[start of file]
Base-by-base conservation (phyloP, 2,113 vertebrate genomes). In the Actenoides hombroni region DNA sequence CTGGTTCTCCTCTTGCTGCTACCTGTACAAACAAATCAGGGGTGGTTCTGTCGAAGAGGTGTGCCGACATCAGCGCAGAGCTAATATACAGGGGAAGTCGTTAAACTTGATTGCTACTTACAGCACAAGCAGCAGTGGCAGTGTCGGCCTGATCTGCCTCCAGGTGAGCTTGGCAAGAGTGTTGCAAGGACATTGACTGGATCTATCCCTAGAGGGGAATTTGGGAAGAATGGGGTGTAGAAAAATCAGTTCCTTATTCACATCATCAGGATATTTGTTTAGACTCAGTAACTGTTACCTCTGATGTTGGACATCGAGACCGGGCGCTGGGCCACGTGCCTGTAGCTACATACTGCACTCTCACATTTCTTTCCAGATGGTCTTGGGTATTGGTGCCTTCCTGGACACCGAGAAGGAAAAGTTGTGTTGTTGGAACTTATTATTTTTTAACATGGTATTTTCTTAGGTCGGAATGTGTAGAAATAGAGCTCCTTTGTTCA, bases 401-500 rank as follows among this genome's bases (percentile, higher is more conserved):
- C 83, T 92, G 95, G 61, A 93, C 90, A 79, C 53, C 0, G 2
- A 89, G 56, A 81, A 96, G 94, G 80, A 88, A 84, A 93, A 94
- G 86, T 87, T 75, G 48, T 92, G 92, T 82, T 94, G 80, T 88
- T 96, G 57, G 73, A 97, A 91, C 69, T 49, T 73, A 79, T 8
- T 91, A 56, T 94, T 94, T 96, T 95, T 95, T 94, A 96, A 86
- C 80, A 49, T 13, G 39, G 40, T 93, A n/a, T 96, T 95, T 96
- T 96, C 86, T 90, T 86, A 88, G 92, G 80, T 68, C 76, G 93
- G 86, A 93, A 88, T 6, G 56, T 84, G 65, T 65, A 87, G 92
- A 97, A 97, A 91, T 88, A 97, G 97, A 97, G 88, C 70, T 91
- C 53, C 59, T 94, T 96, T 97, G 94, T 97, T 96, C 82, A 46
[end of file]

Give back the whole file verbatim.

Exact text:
Base-by-base conservation (phyloP, 2,113 vertebrate genomes). In the Actenoides hombroni region DNA sequence CTGGTTCTCCTCTTGCTGCTACCTGTACAAACAAATCAGGGGTGGTTCTGTCGAAGAGGTGTGCCGACATCAGCGCAGAGCTAATATACAGGGGAAGTCGTTAAACTTGATTGCTACTTACAGCACAAGCAGCAGTGGCAGTGTCGGCCTGATCTGCCTCCAGGTGAGCTTGGCAAGAGTGTTGCAAGGACATTGACTGGATCTATCCCTAGAGGGGAATTTGGGAAGAATGGGGTGTAGAAAAATCAGTTCCTTATTCACATCATCAGGATATTTGTTTAGACTCAGTAACTGTTACCTCTGATGTTGGACATCGAGACCGGGCGCTGGGCCACGTGCCTGTAGCTACATACTGCACTCTCACATTTCTTTCCAGATGGTCTTGGGTATTGGTGCCTTCCTGGACACCGAGAAGGAAAAGTTGTGTTGTTGGAACTTATTATTTTTTAACATGGTATTTTCTTAGGTCGGAATGTGTAGAAATAGAGCTCCTTTGTTCA, bases 401-500 rank as follows among this genome's bases (percentile, higher is more conserved):
- C 83, T 92, G 95, G 61, A 93, C 90, A 79, C 53, C 0, G 2
- A 89, G 56, A 81, A 96, G 94, G 80, A 88, A 84, A 93, A 94
- G 86, T 87, T 75, G 48, T 92, G 92, T 82, T 94, G 80, T 88
- T 96, G 57, G 73, A 97, A 91, C 69, T 49, T 73, A 79, T 8
- T 91, A 56, T 94, T 94, T 96, T 95, T 95, T 94, A 96, A 86
- C 80, A 49, T 13, G 39, G 40, T 93, A n/a, T 96, T 95, T 96
- T 96, C 86, T 90, T 86, A 88, G 92, G 80, T 68, C 76, G 93
- G 86, A 93, A 88, T 6, G 56, T 84, G 65, T 65, A 87, G 92
- A 97, A 97, A 91, T 88, A 97, G 97, A 97, G 88, C 70, T 91
- C 53, C 59, T 94, T 96, T 97, G 94, T 97, T 96, C 82, A 46